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CE Governance Consultation

23rd November 2021 @ 6:06am – by Cheshire East
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Don't miss chance to have your say in consultation on community governance

Don't miss out on your chance to have your say – that's the message from Cheshire East Council.

The local authority is urging people to take part in a consultation on proposals for the governance arrangements for town and parish councils in the borough – by the deadline of 28 November.

The 12-week consultation began on 6 September as part of a borough-wide review, as Cheshire East is responsible for the governance and electoral arrangements for the borough's 186 town and parish council wards in 135 town and parish councils.

The review, which follows central government and Local Government Boundary Commission for England guidance, is to ensure community governance arrangements continue to reflect local identities and facilitate convenient and effective local government.

As communities change over time, government guidance advises a review of town and parish governance every 10-15 years, to ensure the arrangements are fit for purpose. The last one was done before Cheshire East Council was created in 2009.

The review looks at a range of issues, including town and parish boundaries, numbers of town and parish councillors, grouping of parishes and warding.

TheCommunity Governance Review draft recommendations reportmakes a series of draft proposals for consultation, beginning with parishes where no changes are being proposed, to other relatively minor proposals, and, finally, to more significant area or boundary changes – largely adjoining the borough's urban parishes – which have a knock-on effect for surrounding parishes.Maps showing the details of potential boundary changes can be found via this link.
€This consultation stage provides people and stakeholder bodies with an opportunity to make the case for alternative proposals or to endorse the draft proposals as they are.

Councillor Sam Corcoran, chair of Cheshire East's corporate policy committee, and leader of the council, said: "We have had more than 2,000 responses so far, but we want to make sure that people don't miss out on the chance to have their say and share their views in this important matter.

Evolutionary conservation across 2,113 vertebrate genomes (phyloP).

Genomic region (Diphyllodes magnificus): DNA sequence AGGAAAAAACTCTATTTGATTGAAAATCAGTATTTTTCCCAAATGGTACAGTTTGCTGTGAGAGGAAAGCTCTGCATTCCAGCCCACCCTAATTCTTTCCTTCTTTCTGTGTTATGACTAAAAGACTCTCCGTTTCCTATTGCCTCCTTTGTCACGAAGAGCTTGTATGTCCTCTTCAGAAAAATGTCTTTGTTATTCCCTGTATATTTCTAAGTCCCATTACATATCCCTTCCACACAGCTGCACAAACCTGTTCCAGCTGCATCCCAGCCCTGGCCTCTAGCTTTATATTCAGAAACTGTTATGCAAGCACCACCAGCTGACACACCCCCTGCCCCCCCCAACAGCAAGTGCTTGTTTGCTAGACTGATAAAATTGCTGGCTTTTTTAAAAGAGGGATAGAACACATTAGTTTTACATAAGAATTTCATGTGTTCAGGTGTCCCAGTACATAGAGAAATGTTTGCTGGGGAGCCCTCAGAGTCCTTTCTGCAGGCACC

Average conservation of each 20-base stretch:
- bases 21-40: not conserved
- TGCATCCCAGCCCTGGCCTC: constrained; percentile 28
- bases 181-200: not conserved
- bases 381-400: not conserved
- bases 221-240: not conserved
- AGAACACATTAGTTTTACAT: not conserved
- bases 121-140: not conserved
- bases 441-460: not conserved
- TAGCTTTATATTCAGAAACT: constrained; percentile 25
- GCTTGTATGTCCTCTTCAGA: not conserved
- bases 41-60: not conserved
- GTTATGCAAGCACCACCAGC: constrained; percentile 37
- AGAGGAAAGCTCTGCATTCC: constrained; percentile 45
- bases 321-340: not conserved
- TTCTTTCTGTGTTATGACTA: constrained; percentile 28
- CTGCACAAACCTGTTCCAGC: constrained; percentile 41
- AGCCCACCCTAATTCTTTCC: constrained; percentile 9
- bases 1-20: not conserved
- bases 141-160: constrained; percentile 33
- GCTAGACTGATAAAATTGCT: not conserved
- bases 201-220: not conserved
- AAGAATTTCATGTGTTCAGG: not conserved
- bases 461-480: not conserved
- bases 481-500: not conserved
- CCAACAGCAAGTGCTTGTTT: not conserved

"Reviewing community governance arrangements for town and parish councils is normal good practice and I would encourage people to take part in the online consultation.

"The current governance arrangements date from before Cheshire East was formed and there has since been considerable change to our settlements, the population, and its distribution. This review and consultation offer an opportunity to ensure that town and parish arrangements meet local needs and are fit for purpose for the future."

A multi-disciplinary team of officers has been working on the review since 2019 and members of all the council's political groups will be involved in making decisions on future governance arrangements of the town and parish councils.

Cheshire East undertook an initial pre-consultation survey between October 2019 and February 2020 on the scope of the review and topics and proposals that should be included.In June, a meeting of full council backed having a public consultation on the proposals.

There will not be any change for change's sake, and nothing is decided. Any changes to be made would follow reflection on the responses to this latest consultation – including with town and parish councils and other stakeholders – and a decision by full council.

The public consultation, which ends at midnight on 28 November 2021, can be accessed via:

Paper copies of the consultation can also be obtained from local libraries. People are urged to send in their completed paper forms as soon as possible. All responses should be based on the proposals contained in the official consultation documents. The aim is to complete the review process well before the scheduled local elections in May 2023.

This review of community governance does not include the electoral arrangements for borough council or parliamentary seats. These would be the responsibility of Whitehall (the Local Government Boundary Commission and the Boundary Commission for England, respectively) and are not currently proposed.

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